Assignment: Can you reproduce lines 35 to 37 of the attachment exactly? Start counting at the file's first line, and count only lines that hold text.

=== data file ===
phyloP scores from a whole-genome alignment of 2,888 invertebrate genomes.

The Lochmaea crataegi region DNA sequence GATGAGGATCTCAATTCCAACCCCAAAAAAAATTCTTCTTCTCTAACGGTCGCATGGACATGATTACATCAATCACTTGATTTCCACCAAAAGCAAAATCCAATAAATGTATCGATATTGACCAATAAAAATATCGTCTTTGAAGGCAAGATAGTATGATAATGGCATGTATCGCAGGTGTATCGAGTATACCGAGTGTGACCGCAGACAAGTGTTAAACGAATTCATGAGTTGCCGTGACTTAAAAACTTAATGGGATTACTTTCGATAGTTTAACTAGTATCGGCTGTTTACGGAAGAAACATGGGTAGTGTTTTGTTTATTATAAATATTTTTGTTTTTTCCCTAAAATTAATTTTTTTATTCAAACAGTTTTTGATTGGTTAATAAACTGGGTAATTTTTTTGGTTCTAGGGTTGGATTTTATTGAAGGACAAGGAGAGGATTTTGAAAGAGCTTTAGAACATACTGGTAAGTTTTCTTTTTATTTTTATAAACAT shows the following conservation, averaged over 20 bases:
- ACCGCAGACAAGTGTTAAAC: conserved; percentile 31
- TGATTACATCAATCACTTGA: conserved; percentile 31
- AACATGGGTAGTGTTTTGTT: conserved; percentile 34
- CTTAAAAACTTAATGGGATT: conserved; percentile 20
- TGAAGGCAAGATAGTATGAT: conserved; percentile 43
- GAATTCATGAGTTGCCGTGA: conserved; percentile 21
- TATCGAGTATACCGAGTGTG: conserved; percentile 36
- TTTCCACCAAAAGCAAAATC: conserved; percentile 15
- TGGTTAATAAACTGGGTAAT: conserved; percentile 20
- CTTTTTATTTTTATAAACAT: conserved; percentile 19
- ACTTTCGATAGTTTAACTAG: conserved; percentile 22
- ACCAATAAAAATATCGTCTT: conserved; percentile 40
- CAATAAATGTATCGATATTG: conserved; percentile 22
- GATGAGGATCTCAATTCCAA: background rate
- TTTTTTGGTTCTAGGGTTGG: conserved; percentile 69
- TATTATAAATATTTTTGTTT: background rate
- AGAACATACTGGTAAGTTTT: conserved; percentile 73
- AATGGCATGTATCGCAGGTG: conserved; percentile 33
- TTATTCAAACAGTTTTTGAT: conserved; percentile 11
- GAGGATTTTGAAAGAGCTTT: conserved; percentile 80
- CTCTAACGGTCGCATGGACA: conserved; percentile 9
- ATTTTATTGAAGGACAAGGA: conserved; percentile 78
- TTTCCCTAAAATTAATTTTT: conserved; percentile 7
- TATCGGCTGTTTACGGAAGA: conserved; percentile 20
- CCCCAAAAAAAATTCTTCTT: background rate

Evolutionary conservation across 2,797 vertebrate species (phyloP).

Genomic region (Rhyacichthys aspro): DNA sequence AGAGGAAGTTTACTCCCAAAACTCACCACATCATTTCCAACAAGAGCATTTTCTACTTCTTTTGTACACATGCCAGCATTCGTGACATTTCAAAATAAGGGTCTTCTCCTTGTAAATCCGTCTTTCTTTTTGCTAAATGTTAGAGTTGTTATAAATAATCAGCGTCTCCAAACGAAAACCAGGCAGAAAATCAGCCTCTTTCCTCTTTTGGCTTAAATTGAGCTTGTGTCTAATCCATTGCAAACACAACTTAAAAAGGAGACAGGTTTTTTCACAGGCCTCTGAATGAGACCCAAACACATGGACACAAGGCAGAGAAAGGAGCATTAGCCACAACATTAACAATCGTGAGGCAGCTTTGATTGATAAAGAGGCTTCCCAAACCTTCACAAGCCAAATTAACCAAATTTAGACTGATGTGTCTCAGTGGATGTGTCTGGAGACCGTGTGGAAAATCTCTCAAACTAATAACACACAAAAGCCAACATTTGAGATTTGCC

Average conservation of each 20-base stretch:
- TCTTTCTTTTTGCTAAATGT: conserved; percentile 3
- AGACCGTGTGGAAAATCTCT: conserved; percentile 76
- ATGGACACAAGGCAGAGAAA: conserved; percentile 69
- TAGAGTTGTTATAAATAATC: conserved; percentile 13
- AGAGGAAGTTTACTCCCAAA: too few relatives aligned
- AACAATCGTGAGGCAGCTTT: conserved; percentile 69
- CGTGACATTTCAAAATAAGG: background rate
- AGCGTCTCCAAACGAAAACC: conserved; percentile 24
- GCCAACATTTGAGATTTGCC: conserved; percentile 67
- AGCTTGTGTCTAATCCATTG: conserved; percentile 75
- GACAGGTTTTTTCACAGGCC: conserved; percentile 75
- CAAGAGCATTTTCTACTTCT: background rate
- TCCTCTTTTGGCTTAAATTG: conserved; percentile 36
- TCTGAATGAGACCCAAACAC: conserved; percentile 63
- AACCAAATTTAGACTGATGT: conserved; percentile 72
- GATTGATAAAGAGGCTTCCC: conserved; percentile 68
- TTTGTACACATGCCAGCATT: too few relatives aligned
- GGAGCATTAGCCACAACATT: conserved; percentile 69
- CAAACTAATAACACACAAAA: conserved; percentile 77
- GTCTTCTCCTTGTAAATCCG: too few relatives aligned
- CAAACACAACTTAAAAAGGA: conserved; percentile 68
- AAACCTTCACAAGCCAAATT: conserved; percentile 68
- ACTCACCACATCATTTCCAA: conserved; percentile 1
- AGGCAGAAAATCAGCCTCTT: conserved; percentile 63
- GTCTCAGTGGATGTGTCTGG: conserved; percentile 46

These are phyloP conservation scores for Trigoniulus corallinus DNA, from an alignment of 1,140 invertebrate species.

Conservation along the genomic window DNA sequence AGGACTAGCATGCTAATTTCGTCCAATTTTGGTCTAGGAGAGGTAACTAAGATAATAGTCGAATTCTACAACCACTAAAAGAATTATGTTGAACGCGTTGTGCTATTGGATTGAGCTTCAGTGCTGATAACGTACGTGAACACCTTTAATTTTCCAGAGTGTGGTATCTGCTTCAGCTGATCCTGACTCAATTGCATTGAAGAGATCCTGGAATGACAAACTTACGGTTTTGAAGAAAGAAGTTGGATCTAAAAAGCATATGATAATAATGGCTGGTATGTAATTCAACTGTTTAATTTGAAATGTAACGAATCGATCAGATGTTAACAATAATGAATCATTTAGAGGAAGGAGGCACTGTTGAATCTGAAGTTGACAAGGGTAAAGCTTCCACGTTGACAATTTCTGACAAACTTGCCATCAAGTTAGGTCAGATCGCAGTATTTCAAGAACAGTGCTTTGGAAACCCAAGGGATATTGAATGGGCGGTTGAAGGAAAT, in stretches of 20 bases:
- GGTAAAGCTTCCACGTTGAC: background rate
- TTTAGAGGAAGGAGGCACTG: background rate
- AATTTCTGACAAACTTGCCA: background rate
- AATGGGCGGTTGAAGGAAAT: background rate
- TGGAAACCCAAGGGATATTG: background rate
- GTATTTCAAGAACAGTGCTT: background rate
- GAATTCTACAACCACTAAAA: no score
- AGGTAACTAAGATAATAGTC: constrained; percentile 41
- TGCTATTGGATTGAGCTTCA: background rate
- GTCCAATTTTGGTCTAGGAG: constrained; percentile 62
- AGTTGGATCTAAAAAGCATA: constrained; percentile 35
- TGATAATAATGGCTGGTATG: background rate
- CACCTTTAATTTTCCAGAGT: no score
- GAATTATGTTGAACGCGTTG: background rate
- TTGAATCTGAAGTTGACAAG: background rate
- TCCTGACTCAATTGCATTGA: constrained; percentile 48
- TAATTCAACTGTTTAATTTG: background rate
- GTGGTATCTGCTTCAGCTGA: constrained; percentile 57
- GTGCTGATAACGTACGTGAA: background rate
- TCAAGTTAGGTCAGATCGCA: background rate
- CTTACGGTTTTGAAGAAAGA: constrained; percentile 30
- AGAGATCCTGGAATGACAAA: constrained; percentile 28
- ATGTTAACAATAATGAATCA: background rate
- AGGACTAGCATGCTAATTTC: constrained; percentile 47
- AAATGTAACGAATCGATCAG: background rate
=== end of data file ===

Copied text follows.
- AGAGGAAGTTTACTCCCAAA: too few relatives aligned
- AACAATCGTGAGGCAGCTTT: conserved; percentile 69
- CGTGACATTTCAAAATAAGG: background rate